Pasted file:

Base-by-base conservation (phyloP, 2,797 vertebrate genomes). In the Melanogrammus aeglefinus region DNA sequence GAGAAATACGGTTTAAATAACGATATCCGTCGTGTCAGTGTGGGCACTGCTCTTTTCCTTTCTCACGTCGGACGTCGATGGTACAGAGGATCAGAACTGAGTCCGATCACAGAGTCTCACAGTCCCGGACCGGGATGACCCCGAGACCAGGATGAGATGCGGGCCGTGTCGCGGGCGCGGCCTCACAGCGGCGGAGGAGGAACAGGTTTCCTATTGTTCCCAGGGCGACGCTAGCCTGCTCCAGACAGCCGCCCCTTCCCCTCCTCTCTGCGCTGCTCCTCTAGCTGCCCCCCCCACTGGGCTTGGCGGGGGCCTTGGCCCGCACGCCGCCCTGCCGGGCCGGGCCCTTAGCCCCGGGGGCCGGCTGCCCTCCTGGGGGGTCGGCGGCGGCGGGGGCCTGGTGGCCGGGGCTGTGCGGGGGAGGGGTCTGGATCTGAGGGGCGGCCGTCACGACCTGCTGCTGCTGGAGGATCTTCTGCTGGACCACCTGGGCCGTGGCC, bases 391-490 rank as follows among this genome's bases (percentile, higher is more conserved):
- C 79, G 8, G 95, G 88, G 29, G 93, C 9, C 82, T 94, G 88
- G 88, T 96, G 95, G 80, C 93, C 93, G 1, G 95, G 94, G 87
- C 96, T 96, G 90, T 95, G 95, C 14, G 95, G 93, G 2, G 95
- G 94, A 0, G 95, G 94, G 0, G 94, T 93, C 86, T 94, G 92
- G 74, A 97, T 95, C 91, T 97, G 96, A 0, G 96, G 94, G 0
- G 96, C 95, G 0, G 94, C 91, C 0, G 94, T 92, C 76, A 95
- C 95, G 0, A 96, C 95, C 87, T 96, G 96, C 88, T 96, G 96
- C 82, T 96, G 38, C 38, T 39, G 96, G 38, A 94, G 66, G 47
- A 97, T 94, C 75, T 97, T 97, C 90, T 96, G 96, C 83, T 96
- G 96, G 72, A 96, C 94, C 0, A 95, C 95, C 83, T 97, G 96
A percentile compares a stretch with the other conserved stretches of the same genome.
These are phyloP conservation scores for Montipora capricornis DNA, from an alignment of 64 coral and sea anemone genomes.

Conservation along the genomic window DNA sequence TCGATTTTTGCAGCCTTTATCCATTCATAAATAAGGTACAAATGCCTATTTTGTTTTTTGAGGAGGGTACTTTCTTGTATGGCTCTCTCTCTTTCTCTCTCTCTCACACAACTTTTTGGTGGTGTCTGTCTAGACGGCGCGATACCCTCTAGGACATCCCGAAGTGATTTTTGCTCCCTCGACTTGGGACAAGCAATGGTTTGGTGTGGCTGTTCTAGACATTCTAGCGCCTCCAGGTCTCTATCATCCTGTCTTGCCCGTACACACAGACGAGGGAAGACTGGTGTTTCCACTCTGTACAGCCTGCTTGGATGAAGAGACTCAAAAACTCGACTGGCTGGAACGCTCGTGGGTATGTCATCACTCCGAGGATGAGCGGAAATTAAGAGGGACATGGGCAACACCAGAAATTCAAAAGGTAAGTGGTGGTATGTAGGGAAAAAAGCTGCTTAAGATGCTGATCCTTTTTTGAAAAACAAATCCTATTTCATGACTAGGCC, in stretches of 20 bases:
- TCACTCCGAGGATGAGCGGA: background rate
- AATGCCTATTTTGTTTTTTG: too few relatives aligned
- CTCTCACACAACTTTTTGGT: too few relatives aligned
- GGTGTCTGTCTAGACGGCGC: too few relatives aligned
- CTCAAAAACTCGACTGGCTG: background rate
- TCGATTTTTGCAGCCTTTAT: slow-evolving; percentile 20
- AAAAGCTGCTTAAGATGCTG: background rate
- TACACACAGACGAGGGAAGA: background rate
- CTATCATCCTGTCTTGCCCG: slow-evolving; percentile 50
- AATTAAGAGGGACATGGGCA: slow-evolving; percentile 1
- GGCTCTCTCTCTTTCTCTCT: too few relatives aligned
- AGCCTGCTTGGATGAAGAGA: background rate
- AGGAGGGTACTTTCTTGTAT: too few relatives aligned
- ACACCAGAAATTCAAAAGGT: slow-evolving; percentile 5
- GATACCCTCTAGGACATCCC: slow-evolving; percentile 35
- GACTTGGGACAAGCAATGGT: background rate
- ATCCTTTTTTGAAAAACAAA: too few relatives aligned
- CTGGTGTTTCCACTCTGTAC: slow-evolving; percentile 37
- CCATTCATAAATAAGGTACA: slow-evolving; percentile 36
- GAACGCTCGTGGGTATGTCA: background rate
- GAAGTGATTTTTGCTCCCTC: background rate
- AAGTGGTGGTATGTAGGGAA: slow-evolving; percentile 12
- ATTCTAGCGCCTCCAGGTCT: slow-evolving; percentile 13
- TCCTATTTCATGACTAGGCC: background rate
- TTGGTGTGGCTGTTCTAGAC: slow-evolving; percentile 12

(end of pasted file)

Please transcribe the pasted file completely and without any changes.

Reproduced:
Base-by-base conservation (phyloP, 2,797 vertebrate genomes). In the Melanogrammus aeglefinus region DNA sequence GAGAAATACGGTTTAAATAACGATATCCGTCGTGTCAGTGTGGGCACTGCTCTTTTCCTTTCTCACGTCGGACGTCGATGGTACAGAGGATCAGAACTGAGTCCGATCACAGAGTCTCACAGTCCCGGACCGGGATGACCCCGAGACCAGGATGAGATGCGGGCCGTGTCGCGGGCGCGGCCTCACAGCGGCGGAGGAGGAACAGGTTTCCTATTGTTCCCAGGGCGACGCTAGCCTGCTCCAGACAGCCGCCCCTTCCCCTCCTCTCTGCGCTGCTCCTCTAGCTGCCCCCCCCACTGGGCTTGGCGGGGGCCTTGGCCCGCACGCCGCCCTGCCGGGCCGGGCCCTTAGCCCCGGGGGCCGGCTGCCCTCCTGGGGGGTCGGCGGCGGCGGGGGCCTGGTGGCCGGGGCTGTGCGGGGGAGGGGTCTGGATCTGAGGGGCGGCCGTCACGACCTGCTGCTGCTGGAGGATCTTCTGCTGGACCACCTGGGCCGTGGCC, bases 391-490 rank as follows among this genome's bases (percentile, higher is more conserved):
- C 79, G 8, G 95, G 88, G 29, G 93, C 9, C 82, T 94, G 88
- G 88, T 96, G 95, G 80, C 93, C 93, G 1, G 95, G 94, G 87
- C 96, T 96, G 90, T 95, G 95, C 14, G 95, G 93, G 2, G 95
- G 94, A 0, G 95, G 94, G 0, G 94, T 93, C 86, T 94, G 92
- G 74, A 97, T 95, C 91, T 97, G 96, A 0, G 96, G 94, G 0
- G 96, C 95, G 0, G 94, C 91, C 0, G 94, T 92, C 76, A 95
- C 95, G 0, A 96, C 95, C 87, T 96, G 96, C 88, T 96, G 96
- C 82, T 96, G 38, C 38, T 39, G 96, G 38, A 94, G 66, G 47
- A 97, T 94, C 75, T 97, T 97, C 90, T 96, G 96, C 83, T 96
- G 96, G 72, A 96, C 94, C 0, A 95, C 95, C 83, T 97, G 96
A percentile compares a stretch with the other conserved stretches of the same genome.
These are phyloP conservation scores for Montipora capricornis DNA, from an alignment of 64 coral and sea anemone genomes.

Conservation along the genomic window DNA sequence TCGATTTTTGCAGCCTTTATCCATTCATAAATAAGGTACAAATGCCTATTTTGTTTTTTGAGGAGGGTACTTTCTTGTATGGCTCTCTCTCTTTCTCTCTCTCTCACACAACTTTTTGGTGGTGTCTGTCTAGACGGCGCGATACCCTCTAGGACATCCCGAAGTGATTTTTGCTCCCTCGACTTGGGACAAGCAATGGTTTGGTGTGGCTGTTCTAGACATTCTAGCGCCTCCAGGTCTCTATCATCCTGTCTTGCCCGTACACACAGACGAGGGAAGACTGGTGTTTCCACTCTGTACAGCCTGCTTGGATGAAGAGACTCAAAAACTCGACTGGCTGGAACGCTCGTGGGTATGTCATCACTCCGAGGATGAGCGGAAATTAAGAGGGACATGGGCAACACCAGAAATTCAAAAGGTAAGTGGTGGTATGTAGGGAAAAAAGCTGCTTAAGATGCTGATCCTTTTTTGAAAAACAAATCCTATTTCATGACTAGGCC, in stretches of 20 bases:
- TCACTCCGAGGATGAGCGGA: background rate
- AATGCCTATTTTGTTTTTTG: too few relatives aligned
- CTCTCACACAACTTTTTGGT: too few relatives aligned
- GGTGTCTGTCTAGACGGCGC: too few relatives aligned
- CTCAAAAACTCGACTGGCTG: background rate
- TCGATTTTTGCAGCCTTTAT: slow-evolving; percentile 20
- AAAAGCTGCTTAAGATGCTG: background rate
- TACACACAGACGAGGGAAGA: background rate
- CTATCATCCTGTCTTGCCCG: slow-evolving; percentile 50
- AATTAAGAGGGACATGGGCA: slow-evolving; percentile 1
- GGCTCTCTCTCTTTCTCTCT: too few relatives aligned
- AGCCTGCTTGGATGAAGAGA: background rate
- AGGAGGGTACTTTCTTGTAT: too few relatives aligned
- ACACCAGAAATTCAAAAGGT: slow-evolving; percentile 5
- GATACCCTCTAGGACATCCC: slow-evolving; percentile 35
- GACTTGGGACAAGCAATGGT: background rate
- ATCCTTTTTTGAAAAACAAA: too few relatives aligned
- CTGGTGTTTCCACTCTGTAC: slow-evolving; percentile 37
- CCATTCATAAATAAGGTACA: slow-evolving; percentile 36
- GAACGCTCGTGGGTATGTCA: background rate
- GAAGTGATTTTTGCTCCCTC: background rate
- AAGTGGTGGTATGTAGGGAA: slow-evolving; percentile 12
- ATTCTAGCGCCTCCAGGTCT: slow-evolving; percentile 13
- TCCTATTTCATGACTAGGCC: background rate
- TTGGTGTGGCTGTTCTAGAC: slow-evolving; percentile 12